As we have discussed so far, a Mutual Fund is a very robust and diversified investment vehicle that gives the investor access to multiple stocks, bonds and other securities while at the same time minimizing his/her risk.
However, the key point in that sentence is ‘minimizing’. MFs reduce your risk and exposure but they DO NOT eliminate it and that brings us to the crux this blog post. What are the risks associated with Mutual Funds that every investor needs to keep in mind. Let’s have a look at what these risks are and how they arise.
Equity is a major avenue where mutual funds invest in and all equity markets in the world are strongly influenced by macroeconomic drivers (highlighted below):
Currencies and Forex Rates
GDP Levels and Growth
Al these factors impact how a company performs which directly impacts how its stock performs. Hence, when investing in mutual funds, all these factors play a key role in the risk you take on as well as the return you generate for yourself. You have to always be prepared for unfavorable movements in any of thee macroeconomic indicators.
When investing in a range of stocks/bonds, there will definitely be a few securities in your portfolio that may not be that liquid. This makes it hard to buy/sell on these and can impact your returns on that fund.
The level of liquidity of course depends on the cap-size of your fund(larger cap funds are generally more liquid than smaller ones) but it helps to bear in mind that liquidity risk is a key aspect of MF investments.
Equity markets especially are highly volatile. And it is possible that you may have to face unexpected volatility from time to time.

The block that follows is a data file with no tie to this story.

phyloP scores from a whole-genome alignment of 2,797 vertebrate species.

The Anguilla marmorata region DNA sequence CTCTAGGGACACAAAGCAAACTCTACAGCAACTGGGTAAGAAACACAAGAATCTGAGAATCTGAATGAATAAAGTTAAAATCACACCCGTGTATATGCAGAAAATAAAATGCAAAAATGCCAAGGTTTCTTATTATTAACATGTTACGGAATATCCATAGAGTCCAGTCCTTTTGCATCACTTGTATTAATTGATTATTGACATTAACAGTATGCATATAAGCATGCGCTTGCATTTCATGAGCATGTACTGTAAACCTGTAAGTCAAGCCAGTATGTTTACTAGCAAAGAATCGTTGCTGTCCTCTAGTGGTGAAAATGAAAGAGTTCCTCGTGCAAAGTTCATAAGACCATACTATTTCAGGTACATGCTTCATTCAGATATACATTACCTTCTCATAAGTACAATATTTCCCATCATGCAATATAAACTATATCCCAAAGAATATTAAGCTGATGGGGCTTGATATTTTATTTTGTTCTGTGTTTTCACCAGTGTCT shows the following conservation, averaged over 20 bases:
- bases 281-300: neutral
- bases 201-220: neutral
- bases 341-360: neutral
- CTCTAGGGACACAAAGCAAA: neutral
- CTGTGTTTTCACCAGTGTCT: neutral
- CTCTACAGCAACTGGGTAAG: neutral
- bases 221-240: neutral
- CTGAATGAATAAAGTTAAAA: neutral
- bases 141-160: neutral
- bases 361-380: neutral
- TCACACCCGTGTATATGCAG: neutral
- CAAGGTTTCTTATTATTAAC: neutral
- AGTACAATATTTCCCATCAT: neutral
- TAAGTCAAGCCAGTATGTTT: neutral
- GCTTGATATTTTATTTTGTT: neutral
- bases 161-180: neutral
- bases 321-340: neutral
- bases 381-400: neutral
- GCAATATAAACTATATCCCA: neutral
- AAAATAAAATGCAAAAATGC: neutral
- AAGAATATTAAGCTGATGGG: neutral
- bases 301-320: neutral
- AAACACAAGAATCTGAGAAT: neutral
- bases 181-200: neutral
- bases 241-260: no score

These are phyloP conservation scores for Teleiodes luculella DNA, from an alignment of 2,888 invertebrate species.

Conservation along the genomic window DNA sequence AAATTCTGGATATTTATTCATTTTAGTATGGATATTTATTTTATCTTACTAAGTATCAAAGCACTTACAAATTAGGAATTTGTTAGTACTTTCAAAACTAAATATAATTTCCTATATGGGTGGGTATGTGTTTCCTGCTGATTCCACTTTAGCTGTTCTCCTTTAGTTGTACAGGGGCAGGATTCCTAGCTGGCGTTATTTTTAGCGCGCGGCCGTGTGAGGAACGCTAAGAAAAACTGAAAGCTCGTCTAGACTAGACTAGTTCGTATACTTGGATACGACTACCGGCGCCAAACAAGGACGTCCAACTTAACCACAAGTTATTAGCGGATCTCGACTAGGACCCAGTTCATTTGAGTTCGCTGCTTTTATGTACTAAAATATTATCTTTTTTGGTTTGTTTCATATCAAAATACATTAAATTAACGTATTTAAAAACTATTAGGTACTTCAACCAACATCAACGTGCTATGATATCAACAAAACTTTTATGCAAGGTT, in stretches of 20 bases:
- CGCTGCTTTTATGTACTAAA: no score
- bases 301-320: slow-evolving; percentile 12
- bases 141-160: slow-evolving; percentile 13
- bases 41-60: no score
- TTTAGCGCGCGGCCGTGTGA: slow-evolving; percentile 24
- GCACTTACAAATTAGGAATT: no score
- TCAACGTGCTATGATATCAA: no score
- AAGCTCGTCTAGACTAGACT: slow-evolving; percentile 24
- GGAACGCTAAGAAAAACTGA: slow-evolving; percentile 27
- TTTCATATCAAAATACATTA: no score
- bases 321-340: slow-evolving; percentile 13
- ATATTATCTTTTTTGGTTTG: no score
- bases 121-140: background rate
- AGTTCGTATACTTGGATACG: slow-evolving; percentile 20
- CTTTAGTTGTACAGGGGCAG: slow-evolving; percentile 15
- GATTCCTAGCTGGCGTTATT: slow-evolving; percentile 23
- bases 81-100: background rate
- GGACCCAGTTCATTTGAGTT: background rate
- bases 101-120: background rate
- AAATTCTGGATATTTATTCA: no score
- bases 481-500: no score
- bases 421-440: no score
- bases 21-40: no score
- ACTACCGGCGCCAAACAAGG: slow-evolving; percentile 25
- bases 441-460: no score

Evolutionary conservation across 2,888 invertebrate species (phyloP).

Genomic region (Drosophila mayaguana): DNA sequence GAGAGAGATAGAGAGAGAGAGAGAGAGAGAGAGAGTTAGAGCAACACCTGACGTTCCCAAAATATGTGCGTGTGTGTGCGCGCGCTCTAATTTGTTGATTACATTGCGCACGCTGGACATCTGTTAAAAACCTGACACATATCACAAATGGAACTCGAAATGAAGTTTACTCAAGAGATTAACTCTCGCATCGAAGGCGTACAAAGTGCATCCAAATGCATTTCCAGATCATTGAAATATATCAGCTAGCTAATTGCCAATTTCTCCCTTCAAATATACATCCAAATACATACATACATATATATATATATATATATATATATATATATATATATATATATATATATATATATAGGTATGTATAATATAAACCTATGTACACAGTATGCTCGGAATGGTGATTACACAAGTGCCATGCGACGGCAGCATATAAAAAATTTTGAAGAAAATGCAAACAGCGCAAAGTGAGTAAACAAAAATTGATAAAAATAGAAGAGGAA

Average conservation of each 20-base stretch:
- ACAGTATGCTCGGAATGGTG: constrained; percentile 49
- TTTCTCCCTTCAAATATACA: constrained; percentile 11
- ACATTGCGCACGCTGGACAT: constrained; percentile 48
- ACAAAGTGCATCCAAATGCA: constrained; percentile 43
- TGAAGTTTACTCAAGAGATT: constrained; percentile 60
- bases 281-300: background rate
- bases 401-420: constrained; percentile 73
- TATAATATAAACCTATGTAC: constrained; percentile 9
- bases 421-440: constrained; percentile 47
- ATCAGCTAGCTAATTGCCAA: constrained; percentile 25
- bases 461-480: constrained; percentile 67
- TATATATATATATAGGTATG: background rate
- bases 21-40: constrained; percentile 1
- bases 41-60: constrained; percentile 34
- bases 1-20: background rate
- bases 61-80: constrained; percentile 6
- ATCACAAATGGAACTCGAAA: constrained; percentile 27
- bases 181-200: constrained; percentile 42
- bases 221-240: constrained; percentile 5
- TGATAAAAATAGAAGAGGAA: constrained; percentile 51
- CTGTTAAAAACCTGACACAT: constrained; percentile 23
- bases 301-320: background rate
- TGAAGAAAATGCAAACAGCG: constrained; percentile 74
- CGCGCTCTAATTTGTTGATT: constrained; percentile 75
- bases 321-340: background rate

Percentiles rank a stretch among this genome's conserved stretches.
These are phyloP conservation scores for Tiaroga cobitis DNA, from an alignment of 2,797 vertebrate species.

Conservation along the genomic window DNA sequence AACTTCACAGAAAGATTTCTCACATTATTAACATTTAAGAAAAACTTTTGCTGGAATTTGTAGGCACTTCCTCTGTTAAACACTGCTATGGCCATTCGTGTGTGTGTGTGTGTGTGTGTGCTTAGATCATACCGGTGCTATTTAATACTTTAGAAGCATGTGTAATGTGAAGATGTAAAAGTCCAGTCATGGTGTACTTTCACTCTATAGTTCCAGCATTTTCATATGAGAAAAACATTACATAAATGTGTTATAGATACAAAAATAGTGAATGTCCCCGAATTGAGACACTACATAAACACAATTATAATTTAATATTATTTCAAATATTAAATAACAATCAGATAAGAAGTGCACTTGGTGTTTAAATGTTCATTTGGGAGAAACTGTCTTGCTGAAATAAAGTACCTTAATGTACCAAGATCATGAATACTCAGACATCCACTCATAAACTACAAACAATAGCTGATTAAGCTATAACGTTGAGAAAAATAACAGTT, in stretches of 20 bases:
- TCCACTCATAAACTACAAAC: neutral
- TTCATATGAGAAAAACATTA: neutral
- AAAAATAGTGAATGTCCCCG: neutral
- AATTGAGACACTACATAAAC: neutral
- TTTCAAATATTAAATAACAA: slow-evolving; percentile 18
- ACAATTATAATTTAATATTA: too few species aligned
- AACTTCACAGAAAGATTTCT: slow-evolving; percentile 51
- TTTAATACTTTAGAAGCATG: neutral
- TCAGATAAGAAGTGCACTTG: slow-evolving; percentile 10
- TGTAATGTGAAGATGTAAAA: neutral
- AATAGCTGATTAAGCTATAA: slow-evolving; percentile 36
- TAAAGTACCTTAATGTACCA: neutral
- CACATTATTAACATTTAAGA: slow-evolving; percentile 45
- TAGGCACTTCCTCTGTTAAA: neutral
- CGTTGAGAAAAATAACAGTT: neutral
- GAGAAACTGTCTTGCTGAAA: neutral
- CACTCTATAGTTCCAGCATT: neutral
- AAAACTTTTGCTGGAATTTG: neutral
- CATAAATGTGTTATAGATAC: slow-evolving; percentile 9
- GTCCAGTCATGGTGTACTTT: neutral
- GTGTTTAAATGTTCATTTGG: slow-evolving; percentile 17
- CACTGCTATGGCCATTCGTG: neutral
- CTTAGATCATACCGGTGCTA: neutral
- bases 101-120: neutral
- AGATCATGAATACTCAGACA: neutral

This is what those mutual funds ads highlight when they mutual funds are subject to market risks. They really do mean it when the say ‘Please read all scheme related documents carefully before investing’
Interest Rate Risk
Jut as volatility can be a problem for equity markets, interest rate movements impact debt markets. It is an economic fact that bond prices and interest rates have an inverse relationship. In other words, when interest rates rise, bond prices tend to fall. And when bond prices fall, a MF invested in those bonds gets affected depending on your position on those bonds.
Hence, it helps to keep track of interest rates in the market so that you can safeguard yourself from this risk.
When you invest in MFs, you are investing in securities and each of the counter-party companies can default on their interest or principle payments. This is referred to as credit risk and it is a real factor that impacts your returns on that fund.
In Conclusion: Don’t freak out!
After reading all these risks, it may seem that Mutual Funds are very risky instruments and are not a feasible investment vehicle. That is not true.
I still stand by my word that MFs are robust and attractive.
You just need to understand that nothing in the world has zero risk and mutual funds are not an exception to this rule. The practical way to look at them is that while investing, be aware of the risks involved and prepare yourself so that you do not lose out on unfavorable market movements.
To understand these movements, I suggest start small. Begin investing with small amounts so that you get a clear idea of the risks involved and are able to effectively plan and hedge against them.